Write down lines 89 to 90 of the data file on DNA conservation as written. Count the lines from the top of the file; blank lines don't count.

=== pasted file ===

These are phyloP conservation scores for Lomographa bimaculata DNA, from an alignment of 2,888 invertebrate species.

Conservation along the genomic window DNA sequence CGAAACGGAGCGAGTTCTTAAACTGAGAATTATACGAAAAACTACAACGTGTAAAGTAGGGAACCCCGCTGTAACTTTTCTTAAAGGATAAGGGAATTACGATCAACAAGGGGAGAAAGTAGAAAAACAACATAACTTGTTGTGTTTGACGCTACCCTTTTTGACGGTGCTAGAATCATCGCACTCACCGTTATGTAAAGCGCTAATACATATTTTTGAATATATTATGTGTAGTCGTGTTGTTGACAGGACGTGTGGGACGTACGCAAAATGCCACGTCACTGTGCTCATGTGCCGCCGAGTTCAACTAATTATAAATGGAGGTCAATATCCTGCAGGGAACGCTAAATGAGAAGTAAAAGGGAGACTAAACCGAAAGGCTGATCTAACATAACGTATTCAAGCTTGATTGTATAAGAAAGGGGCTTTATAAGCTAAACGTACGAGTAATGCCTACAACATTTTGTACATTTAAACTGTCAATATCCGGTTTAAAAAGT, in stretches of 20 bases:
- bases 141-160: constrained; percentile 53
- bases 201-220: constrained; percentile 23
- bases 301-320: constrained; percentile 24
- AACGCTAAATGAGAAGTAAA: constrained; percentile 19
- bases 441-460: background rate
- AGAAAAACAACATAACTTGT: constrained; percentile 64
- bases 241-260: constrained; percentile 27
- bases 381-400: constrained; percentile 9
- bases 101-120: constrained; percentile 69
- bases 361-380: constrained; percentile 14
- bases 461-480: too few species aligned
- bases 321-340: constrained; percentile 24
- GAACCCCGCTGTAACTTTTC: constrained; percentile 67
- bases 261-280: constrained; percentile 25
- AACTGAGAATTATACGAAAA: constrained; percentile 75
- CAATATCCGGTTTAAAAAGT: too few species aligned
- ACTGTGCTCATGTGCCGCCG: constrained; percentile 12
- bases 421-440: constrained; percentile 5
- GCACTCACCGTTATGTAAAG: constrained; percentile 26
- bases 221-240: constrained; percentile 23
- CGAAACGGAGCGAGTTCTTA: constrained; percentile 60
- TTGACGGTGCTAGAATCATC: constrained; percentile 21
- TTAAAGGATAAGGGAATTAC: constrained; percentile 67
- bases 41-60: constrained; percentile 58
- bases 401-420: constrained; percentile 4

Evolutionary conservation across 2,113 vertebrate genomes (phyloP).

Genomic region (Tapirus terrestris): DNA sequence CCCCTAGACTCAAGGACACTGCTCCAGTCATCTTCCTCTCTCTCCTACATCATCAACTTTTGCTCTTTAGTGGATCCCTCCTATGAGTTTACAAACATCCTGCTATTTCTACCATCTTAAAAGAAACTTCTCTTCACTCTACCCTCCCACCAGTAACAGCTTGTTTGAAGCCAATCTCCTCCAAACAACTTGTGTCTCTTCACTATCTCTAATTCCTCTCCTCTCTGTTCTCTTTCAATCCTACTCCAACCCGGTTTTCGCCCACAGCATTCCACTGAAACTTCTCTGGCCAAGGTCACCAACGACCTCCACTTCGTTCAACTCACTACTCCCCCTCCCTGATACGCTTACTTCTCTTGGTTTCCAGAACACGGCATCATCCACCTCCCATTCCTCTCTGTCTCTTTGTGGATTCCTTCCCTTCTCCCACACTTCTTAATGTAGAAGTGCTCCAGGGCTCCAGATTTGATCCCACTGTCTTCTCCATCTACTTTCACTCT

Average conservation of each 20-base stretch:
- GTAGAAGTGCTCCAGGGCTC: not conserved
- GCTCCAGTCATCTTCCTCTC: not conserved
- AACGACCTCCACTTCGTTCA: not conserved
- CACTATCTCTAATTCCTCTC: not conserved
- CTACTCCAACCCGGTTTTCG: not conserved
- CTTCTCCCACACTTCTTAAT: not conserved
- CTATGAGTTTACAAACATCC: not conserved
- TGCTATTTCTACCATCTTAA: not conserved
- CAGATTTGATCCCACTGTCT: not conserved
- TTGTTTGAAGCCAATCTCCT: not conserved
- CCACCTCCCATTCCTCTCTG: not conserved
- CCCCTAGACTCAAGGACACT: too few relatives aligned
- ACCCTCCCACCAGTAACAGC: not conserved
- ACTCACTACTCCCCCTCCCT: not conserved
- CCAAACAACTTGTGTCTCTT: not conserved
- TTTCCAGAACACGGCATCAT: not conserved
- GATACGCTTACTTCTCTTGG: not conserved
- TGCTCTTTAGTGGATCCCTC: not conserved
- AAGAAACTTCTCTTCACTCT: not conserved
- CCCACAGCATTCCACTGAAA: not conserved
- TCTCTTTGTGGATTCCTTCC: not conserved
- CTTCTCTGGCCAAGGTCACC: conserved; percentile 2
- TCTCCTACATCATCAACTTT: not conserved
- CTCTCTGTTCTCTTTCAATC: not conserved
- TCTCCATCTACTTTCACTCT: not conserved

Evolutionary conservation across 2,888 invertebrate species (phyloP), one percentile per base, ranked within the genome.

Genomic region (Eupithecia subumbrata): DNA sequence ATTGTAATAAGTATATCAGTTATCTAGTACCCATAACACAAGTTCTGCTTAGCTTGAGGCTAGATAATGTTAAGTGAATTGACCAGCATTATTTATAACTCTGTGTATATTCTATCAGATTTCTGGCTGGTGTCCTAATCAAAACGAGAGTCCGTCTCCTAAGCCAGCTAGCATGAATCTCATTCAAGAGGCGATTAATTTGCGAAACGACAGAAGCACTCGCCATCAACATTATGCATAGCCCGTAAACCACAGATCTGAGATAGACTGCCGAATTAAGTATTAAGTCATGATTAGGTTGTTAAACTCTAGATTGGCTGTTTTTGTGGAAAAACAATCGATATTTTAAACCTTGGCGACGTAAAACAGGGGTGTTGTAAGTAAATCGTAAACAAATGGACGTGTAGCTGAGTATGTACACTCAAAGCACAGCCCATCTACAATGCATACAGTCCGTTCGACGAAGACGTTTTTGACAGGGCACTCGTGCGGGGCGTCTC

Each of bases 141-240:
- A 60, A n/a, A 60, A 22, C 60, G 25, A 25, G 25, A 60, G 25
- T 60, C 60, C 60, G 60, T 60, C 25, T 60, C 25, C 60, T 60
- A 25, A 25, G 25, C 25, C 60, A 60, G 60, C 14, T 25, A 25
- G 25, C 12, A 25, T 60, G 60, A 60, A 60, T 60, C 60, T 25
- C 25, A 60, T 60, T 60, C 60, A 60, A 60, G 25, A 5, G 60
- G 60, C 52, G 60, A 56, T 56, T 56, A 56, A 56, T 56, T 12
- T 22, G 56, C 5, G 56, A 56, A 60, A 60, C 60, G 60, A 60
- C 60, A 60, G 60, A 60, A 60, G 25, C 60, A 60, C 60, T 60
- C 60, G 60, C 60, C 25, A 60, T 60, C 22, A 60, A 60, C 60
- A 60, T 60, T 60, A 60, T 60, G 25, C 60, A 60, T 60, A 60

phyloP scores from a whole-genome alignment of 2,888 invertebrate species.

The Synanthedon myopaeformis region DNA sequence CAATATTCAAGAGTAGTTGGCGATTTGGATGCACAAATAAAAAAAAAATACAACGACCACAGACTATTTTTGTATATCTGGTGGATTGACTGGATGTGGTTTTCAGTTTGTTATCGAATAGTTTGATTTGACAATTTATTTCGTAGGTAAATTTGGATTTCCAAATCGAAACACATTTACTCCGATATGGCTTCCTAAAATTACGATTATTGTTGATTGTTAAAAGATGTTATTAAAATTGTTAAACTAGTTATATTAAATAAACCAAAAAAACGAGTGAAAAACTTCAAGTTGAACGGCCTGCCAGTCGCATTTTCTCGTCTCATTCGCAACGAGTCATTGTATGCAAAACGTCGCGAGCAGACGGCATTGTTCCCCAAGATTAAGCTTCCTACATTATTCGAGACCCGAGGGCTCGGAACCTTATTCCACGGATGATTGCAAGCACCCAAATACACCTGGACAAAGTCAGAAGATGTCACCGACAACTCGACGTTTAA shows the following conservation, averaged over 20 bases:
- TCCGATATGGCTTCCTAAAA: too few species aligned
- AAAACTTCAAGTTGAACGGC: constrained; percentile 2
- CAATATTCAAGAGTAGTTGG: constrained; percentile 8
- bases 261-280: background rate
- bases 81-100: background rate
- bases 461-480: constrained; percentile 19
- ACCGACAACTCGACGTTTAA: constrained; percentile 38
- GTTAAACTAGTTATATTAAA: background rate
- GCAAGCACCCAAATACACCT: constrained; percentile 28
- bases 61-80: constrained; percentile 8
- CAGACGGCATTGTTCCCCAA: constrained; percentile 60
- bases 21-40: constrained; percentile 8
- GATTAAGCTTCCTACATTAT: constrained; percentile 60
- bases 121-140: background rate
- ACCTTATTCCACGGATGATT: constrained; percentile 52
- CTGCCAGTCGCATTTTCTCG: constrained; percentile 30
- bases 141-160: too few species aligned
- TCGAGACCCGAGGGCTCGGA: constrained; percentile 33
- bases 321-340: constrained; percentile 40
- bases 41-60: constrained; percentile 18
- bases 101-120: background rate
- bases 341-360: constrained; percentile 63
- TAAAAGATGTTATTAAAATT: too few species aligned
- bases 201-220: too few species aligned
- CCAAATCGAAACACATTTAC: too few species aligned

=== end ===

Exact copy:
- bases 321-340: constrained; percentile 40
- bases 41-60: constrained; percentile 18